Newspaper Page Text
What Is a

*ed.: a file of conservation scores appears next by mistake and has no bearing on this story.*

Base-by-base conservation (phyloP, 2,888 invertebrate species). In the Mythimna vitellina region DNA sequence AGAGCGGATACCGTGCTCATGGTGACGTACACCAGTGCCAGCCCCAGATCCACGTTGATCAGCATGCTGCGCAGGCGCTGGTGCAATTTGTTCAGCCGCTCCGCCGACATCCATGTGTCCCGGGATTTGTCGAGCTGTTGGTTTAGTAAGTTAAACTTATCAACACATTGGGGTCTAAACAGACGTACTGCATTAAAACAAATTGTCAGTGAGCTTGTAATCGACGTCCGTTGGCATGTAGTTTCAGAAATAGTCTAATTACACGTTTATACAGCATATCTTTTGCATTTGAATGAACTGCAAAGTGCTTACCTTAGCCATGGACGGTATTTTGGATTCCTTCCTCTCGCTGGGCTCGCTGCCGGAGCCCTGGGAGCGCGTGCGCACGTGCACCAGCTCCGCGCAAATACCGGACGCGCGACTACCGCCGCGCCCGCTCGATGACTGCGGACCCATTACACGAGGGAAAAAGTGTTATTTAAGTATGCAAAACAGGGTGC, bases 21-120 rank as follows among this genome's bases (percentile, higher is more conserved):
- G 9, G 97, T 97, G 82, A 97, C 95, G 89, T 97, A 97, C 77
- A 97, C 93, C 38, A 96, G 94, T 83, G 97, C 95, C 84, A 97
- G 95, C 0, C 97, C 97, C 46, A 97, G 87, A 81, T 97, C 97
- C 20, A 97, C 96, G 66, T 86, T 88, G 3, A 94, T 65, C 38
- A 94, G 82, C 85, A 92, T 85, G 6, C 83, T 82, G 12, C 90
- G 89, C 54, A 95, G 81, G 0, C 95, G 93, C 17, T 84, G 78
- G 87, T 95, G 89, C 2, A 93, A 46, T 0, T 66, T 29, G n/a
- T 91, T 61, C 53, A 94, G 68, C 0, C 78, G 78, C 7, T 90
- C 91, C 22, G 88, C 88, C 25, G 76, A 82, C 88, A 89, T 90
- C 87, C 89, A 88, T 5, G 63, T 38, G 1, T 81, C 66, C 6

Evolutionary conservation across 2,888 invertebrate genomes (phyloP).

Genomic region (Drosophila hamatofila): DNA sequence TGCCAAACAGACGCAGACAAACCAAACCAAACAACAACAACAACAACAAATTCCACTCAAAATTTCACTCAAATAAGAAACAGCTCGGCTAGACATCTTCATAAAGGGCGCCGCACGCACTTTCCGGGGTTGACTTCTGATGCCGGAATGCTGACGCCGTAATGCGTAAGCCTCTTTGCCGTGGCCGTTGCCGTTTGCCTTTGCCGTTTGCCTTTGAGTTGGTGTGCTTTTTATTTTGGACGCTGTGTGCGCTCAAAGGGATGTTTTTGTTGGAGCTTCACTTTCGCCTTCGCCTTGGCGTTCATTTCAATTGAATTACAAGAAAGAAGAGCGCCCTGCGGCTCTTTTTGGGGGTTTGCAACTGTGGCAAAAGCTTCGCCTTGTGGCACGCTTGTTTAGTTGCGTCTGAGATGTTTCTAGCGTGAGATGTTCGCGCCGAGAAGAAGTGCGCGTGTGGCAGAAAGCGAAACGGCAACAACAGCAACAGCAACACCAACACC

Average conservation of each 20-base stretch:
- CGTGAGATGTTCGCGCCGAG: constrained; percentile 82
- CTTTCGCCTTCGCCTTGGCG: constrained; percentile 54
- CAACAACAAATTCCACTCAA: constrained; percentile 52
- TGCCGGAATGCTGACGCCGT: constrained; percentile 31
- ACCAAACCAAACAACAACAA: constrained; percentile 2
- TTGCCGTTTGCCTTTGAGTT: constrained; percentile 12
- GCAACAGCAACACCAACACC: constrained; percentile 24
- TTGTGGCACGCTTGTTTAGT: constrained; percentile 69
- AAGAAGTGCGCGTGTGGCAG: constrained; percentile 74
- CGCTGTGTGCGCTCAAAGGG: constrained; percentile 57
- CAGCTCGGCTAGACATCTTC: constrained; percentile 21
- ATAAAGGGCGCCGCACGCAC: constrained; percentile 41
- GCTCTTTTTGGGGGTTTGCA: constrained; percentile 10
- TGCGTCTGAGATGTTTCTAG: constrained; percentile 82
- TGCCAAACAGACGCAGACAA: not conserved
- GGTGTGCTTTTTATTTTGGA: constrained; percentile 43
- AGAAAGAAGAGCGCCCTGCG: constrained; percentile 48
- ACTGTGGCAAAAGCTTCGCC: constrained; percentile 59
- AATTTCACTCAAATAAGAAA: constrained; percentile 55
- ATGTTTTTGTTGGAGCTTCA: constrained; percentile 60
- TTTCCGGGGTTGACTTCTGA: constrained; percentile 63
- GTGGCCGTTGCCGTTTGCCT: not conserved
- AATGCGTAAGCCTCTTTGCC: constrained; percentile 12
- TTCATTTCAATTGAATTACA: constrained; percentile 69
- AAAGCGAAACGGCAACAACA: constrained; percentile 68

Co-operative Farm? The Llano Co-operative Colony has for some time advertised CO-OPER ATIVE FARMS for sale. WHAT ARE THESE CO-OPERATIVE FARMS? WHY DO THEY SELL INDIVIDUAL CO-OPERATIVE FARMS? WHAT DO THEY DO WITH THE MONEY? A Co-operative Farm is offered by the Llano Co-operative Colony to ' suit a type j»f co-operator who believes in co-operation, yet whose early training or personal environment excludes him from the possibility of successfully co operating with his fellows in a co-operative, collectively-owned community. On a Co-operative Farm, he may own his own farm, his stock, tools, and ev erything else, just as if he were on any other farm. The differences in favor of a Llano Co-operative Farm are: He has the social life of the Colony, which is a large factor in making farm life attractive. This social life costs him nothing, and includes pictures, concerts, dances, lectures, etc., as well as the acquaintances of hundreds of fellowthinkers, congenial and sympathetic He also has the benefits of co-operative buying, for he may buy at the Colony Store at the same rates as the colonists, which is cost price. On ma chinery, tools, feed, etc., this item will save the farmer many dollars, which would ordinarily go to the middlemen. The Co-operative Farmer also has the benefit of the Colony selling or ganization, should he have products to dispose of. The Colony will buy the whole crop of certain kinds, such as broom corn, peanuts, or other produce which the Colony uses in its industries. In the matter of the education of his children, the co-operative farmer has superior facilities. Away from the domination of capitalist ideas, the Llano system of education is entirely different. Instead of cramming stuff into the child's head, ways are devised to arouse his interest and thus allow him to develop naturally what is already in him. This alone is a splendid reason why Co-operative Farms are to be desired WHY DOES THE COLONY SELL INDIVIDUAL FARMS? As stated above, one reason is that some co-operators do not like to own everything collectively; they prefer to own their own land. Another lea son is that the Llano Colony has contracted for 20,000 acres of land, milch more than they can use for many years. The Colony wants to build dp* this section of the country for two reasons. It can help thousands of exploited workers to get onto a farm with little expense, and they can forever be free from want and hunger. In this section, a very small acreage is sufficient to feed a family — it is being done on five acres and less. Another reason is that the more people the Colony is able to put on the land here, the larger and greater will be the success of the Colony. What does the Colony do with the money? Every acre of land sold goes into the institution for advancing the in dustries and farms. There is no profit to be piled up—no dividend to stock holders to pay. Every cent earned by the Colony goes back into the move ment to spread the idea of colony co-operation. YOU SHOULD BUY A CO-OPERATIVE FARM—IF— —If you believe in co-operation, but would rather not go into complete collective*ownership of things used by all— —If you want to live with or near co-operators— —If you desire the social and educational advantages of a co-operative colony— —If you are so constituted that you would not be congenial to the Llano Colony — but want to learn and try to become a good co-operator— —then, buy a small Co-operative Farm from the Llano Co-operative Colony. $15.00 an Acre It is said that a man and his family can live on five acres here. Many are doing it. But twenty acres is better. Think of what can be done on twenty acres ! Twenty acres at $15, is only $300. ( Have you heard of any better or easier way to economic freedom? No rent, no profit on foods, and little clothes needed owing to mild climate. No coal strike can bother, where there is worlds of pine wood. A Co-operative Farm Offers Economic Freedom Write to the Llano Co-operative Colony for more particulars, or, bet ter still, come and spend your vacation here and see the situation for your self. s It costs only a dollar a day to stay at the Colony hotel — board and Llano Co-operative Colony Leesville - - - Louisiana jnszzzc President Harding strongly advocat es the waterways from the Lakes to the St. Lawrence and to the Gulf. Dock and warehouse owriérs in Boston and New York will object and hire engin eers to say that the projects are unfeas ible. It has been so said by one of the most famous engineers in the country. There are no terms' of measurement for the amount of good that will C5:n ? to the great valley of the Mississippi when ocean cat go passes thru the heart of the richest agricultural area o:i earth. ¥ ¥ * ¥ Princess Mary of England is married to her soldier husband who over night become a multimillionairs thru the death of a relative. The presents ran in value to $3,000,000 or more. It was a curious an^le on the approaching nupitials to observe little Indian child . ren in London dropping pennies in ' stret boxes to serve as a dowry of Prin 1 cess Mary. It's wonderful ho w we pay for the privilege of being ruled. Two people who are nobody. Splendid op portunities ahead for the educator. ¥ ¥ * * England releases Egypt. She de serves it, but is she fit for it? Now that Egypt has her freedom will she grow democratic or will she ape has royal master? Probably she will refine the taxation system a bit and satisfy the lowly with the age-old maxim, the poor ye have with ye always. Freedom is no good unless you know what to do with it. ^ ^ ^ Pictures show Lenin extremely bald. Trotsky has a wealth of raven hair. If he were a true Bolshevik he'd whack up with the premier. You'll notice that Lenin and Trot sky are holding the reins in Russia. It has been announced that the country would be electrified. It probably will be. It w as announced in 1885 that this country would be running trains by el ectriciey across the contient in twenty years. It may have to. The coal min esr are again going on strike. Progress truly does come from difficulties. » # » » Margaret Sanger is going to Japan to study the race problem. That's about all she'll do. The gaisha system is nationally onned. These girls are trained in the fine arts of blandishment, the best af coquet^ aj i d the highest point of accomplishnmit for twenty years by men who hire them from the I poor parents. They are leased for per ' iods to receive this education. The sys tem of education 1 goes back thousands of years and is considered right— the moral thing to do. Children taught two days a week in arts and indus tries in addition to the regular school ing are soldiers to be reckoned with, the most practical people on earth. Kipling said East is West and West is West and never would the twain meet. An understanding of the morals and ed ucation of Japan will prove that he was right. In Japan a short skirt is im moral though there is nothing thot of the commingling of the sexes in the bath or backyard bath tubs. If Am erica is revamped a good job will be done; home affairs most need atten tion. All the sciences, arts, and philoso phies have come from Asia, but to Asia are lost because of the oppressive taxation imposed by the hundreds of emperors. People are taxed to keep them poor to prevent rebellion. For thirteen thousand years there has ne ver been a successful revolution—no thing but a change of masters and a continuation of the system of exploita tion.. Miserable people can't think or fight, hence the sleep of this giant ov er a gold mine. tl »• i -. lhere was a time, lost in antiquity, when the Chinese knew and did great things. They were the first watch I w, . t L 1 r makers. Watches thousands or years ,i .1 d i • m tu old are in the rekmg Museum. Ihey 1 -II r- J will run., rour thousand years ago, a'. . • ■ r i great image was cast in iron, it has not rusted in all the centuries. In the outstretched hand is a globe 18 inches thru. Upon this is shown the contin ents of North and South America. As ia and Africa and the islands of the Atlantic and Pacific. These Koreans knew the world was round thousands of years before Columbus demonstrat ed it. * * * * The Chinese have been printing for centuries and they invented gunpow der.. Practically all the art of Japan is taken from the Chinese. Hundreds of millions of dollars are wrapped up in the palaces of the rul ers, the only place to spend the mis ery-wrung pennies. Imagine a palace four miles square carved from end to end in ivory, marble and rock! Think of a stone wall 3500 miles long, 20 to 60 feet high and twenty feet wide over mountain anl valley! A thousand men are buried in every mile. This was built before the days of ladders and even before the age of bows and arrows.. w , . . We can only weep over Chma and Meanderings By Robert K. Willi am«, D. C., Ph. C. perhaps learn something from the glor ies past. * * # « Statistics show that the boy or girl competent and industrious in dealing with the ideas presented in books, are four times as likely to be successful in business, professional rareer, or doing a certain handiwork as the individual who gained .nothing from the class room. Schools are obviously neces sary. * * * * A man in San Jose went thru bank ruptcy because he owed $304,840, 223,912,685.16. Twenty-five y ears ago he borrowed $100 at 10 percent | interest monthly.. It compounded. The man who invented interest is be admired more than any relic of an-, tiquity. The universe is hardly large enough to store the misery his inven tion has caused. ¥ ¥ ¥ ¥ Thirty-nine Ne w York exchange and Consolidated Exchange houses have failed since last November. And yet people wonder what the matter is! ( By The Federated Press) New Yor k. — One more body of in dustrial experts, after an impartial and THE SLOW KILLING OF WORKERS BY EXCESSIVE TOIL exhaustive study of the matter, has concluded that the 12-hour shift in in dustry is wasteful and inefficient. This time it is the American Engineering Council of the Federated American So cieties, which has just completed a na tion-wide survey of w hat it terms this "unexplored field." IN CHARGE OF PRISONERS THEMSELVES COMMIT CRIMES (By The Federated Press) Jefferson City, Mo. — Gov, Hyde's private auditors have reported that the state prison shirt factory is short about 96,000 yards of material and shows an operating loss in excess of $5,000 for the last six months. BIG BUSINESS GIVEN WIDE OPEN LEEWAY (By The Federated Press) Washington. — Herbert Hoover's letter approving the usual practices of .1.1 • • 0 the trade associations, says Senator INorris, chairman, senate committee on agriculture, "repeals whatever is left of the Sherman anti-trust law. "If it means anything," Norris told the senate, "it seems to me that it means that in the future no attempt will be made to prosecute big business because it combines or forms a moa opoly, provided it is done according to the methods mapped out in this letter. * * * No doubt many of the activities so outlined would be harmless, but most of them, and all of them taken collectively, make the famous Gary dinners sink into insignificance. * * * Under this plan big business could eas ily monopolize and combine to throt tle competition." Norris agreed with Senator King of Utah that the Supreme Court, in a re cent decision in the hardwood lumber association case, held, directly contra ry to Hoover, that certain of these prac tices are in violation of the anti-trust law. DO NOT PROTEST AGAINST STRIKE OF BASKER-PLUTES (By The Federated Press) Washington. — Senator Poindexter, author of various anti-strike and anti sedition bills, is lined up with Senators Moses, Keyes, Fernald, Hillis and Mc Nary in public endorsements of a pro . . • . , , -i . < . i S ' , P ° SS1 6 i C °^, or J? 1 . roat j ' Gram»è Ai.kfp ^ Nat '° nal .Orange. All but roindexter are mem i „ r .i , „ . .. ' bers the § ran ge, and all but Mc \r„ ,• j , ..l rv i r* i Nary are relied upon by the O d Guard . J I® vote right on every occasion, tu \ -i • i • • i The anti-strike circular is signed by master the National V ran ^' and ,ts P ur P° se ls lndlcate d by the opening sentence: ' The time has now arrived when it seems pertinent that the grange should express itself in no uncertain terms in protest of a possible strike of mine workers and railroad employees." There is a curious similarity in the general phrasing of this appeal with the one on the same topic and for the same purpose issued a week earlier by the industrial and business relations committee of the General Federation of Women's Clubs, here. In both, the point is made that the "public," while not taking sides, will insist that it be not inconvenienced by a stoppage of work. GUARD AGAINST WOLVES IN SHEEP'S CLOtHING (By The Federated Press) New York. — "Bankers, stock trad ers and railroad owners have suffered no appreciable loss of liberties in re cent times," declared James P. Can non, chairman, and Caleb Harrison, se cretary, Workers' Party of America, in an open letter addressed to the progres sive labor conference recently held in Chicago. "The kind of rights that the courts have sacrificed have been with out exception the rights of the proper tyless masses—those who live by la bor." The letter opposes any labor front that will include sections of the privileged classes. THE SAVAGERY OF MODERN GOVERNMENTS (By The Federated Press) London (By mail). — An indict ment of the inhumanity of the govern ments of western Europe, and of the complete subordination of the League of Nations to that inhumanity, was ma de here by Dr. F ridtjof Nansen, the to,famous Norwegian explorer and scholar, now high commissioner of the International Red Cross Famine Relief Work ill Soviet Russia, ERIE LABOR PRESS 17 West 16th Street, Erie, Pa. A weekly newspaper devoted exclusively to the interests of the working class.. Members of the Federated Press News Service. Official organ Central Labor Union and Socialist Party in Erie County, Penna. Live snappy, Breezy. Sample Copy free on reques One Year, $1.50 The Er et Stock-Raising Colony OF ERET, STATE LINE, MISS. IS A CO-OPERATIVE ORGANIZATION Preparing for Agriculture, Horticul ture, Manufacturing, Stock-Raising, Merchandising, operation of restaur ants, hotels, libraries and places of amusement. And on Loans of $1.00 or more, we will pay 8 per cent per annum. Interest payable semi-annu ally. Object: For securing live-stock and machinery for the employment of Labor. All transactions between mem mers conducted by the Labor Exchange Check system. 235p MARRIAGE —As It Is and As it .Should Be-by Annie Besant.' An intensely interesting brochure, 25c. "Law of Popula .', ion (birth control) by Annie Besant, 25c. J h< : l Scar ! et , Review > 25c - Diana,' a psy cho-physiological essay on sex relations, 25c. "The Crucible," (agnostic weekly) four dif ferent amples, 10c (none free). THE CRUCIBLE 1330 First Ave, Seattle, Wash. EQUALITY OF OPPORTUNITY A FREE EARTH—The Abolition of Privilege through Workers' Money.. No other paper goes tso thoroughly into this subject as does THE EQUITIST. Says the secretary of The Llano Publica tions: We like your paper very much; we are heartily in sympathy with its policy, and we wish there were more like it." Published weekly; $1.00 a year; $1.50 outside the United States. THE EQUITIST Bay View Skagit Co., Wash. Australian Giant Bean NEW VEGETABLE GROWN IN LLANO COLONY AND MUCH PRIZED AS A FOOD Prepared in the same way as egg-plant Much resembles the latter—except that by many colonists it is much preferred to it Grows to the enormous size of 4 feet in length and 4 inches in diameter. Vines grow 50 to 75 feet long. Full instructions for planting and '-ure w:th ■each packet of seeds. The colonist who introduced Aas -#s!ian Giant Bean" in Llano paid $! for 3 seeds. Almost sure growers. Only limited number of seeds available. Orders filled in order of receipt. ORder NOW! Prise—50c for packet of 12 seeds. LLANO PUBLICATIONS LEESVILLE, LA. The Girl That's Different (Do You Want Her?) 'A Girl That's Different" is a re print of a playlet written and played by Llano colonists. i r 5°. ntr , a , StS new gir'' as exem plified in Llano Colony, with the fussy, frivolous, artificial girls elsewhere. In neat 20-page booklet— 10 Cents Fre*!. THE LLANO PUBLICATIONS LEESVILLE LA.